The prospect of a Christine McVie solo album sounded exciting. After all, McVie seems to be the strong, silent center of Fleetwood Mac, the calm queen to Stevie Nicks' pampered princess. And her songs ("Over My Head," "Say You Love Me," "You Make Loving Fun," "Hold Me") have been among the band's most fetching hits. However, as anyone who heard her first solo album (recorded fourteen years ago and later reissued as The Legendary Christine Perfect Album) might recall, a long, uninterrupted stretch of McVie's solo singing tends to get, well, pretty boring.
Such is the case on the new LP. In small doses, and scattered throughout a Fleetwood Mac album, McVie can sound sultry and mysterious. But her voice is actually quite limited in both range and expressiveness. And any thought that she might have been storing up wonderful songs for her own album quickly disperses as one rather mundane, midtempo love song gives way to another. "Got a Hold on Me," already headed for the Top Ten, is pleasant enough, and there are a couple of other potential singles (the Beatlesque "Love Will Show Us How" and the Everly Brothers-like "Who's Dreaming this Dream"). But even with those songs, a crack studio band and some exquisite production touches, the sameness of the material and of McVie's singing (even on "One in a Million," a duet with Steve Winwood) finally drives this record into a very dull rut. (RS 417)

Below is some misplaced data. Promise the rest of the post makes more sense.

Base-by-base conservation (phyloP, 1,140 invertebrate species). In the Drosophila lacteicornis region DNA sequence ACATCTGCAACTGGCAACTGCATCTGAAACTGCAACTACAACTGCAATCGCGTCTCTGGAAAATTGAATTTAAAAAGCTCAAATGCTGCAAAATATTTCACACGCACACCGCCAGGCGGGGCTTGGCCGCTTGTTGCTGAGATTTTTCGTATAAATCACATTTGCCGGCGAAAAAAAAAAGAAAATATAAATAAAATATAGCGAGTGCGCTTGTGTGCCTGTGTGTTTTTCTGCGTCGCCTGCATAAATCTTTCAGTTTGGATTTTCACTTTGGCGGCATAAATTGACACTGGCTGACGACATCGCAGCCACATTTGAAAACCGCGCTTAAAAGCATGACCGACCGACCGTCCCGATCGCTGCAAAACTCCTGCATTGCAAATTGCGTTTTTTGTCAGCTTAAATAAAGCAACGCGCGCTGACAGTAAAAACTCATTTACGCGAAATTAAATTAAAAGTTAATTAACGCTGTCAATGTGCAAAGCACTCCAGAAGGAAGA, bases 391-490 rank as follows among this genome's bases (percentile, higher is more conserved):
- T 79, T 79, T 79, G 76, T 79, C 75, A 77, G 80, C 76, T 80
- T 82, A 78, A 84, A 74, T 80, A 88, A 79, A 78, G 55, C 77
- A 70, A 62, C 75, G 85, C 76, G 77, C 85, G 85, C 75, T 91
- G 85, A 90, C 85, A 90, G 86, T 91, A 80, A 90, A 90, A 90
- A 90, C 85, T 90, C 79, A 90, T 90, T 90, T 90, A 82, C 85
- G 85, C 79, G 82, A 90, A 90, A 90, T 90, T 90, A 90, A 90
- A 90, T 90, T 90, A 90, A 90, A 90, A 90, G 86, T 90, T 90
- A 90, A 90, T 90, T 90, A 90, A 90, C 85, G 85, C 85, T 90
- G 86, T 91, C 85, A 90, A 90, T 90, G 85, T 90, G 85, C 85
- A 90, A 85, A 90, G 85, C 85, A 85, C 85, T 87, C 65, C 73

(Posted: Mar 15, 1984)
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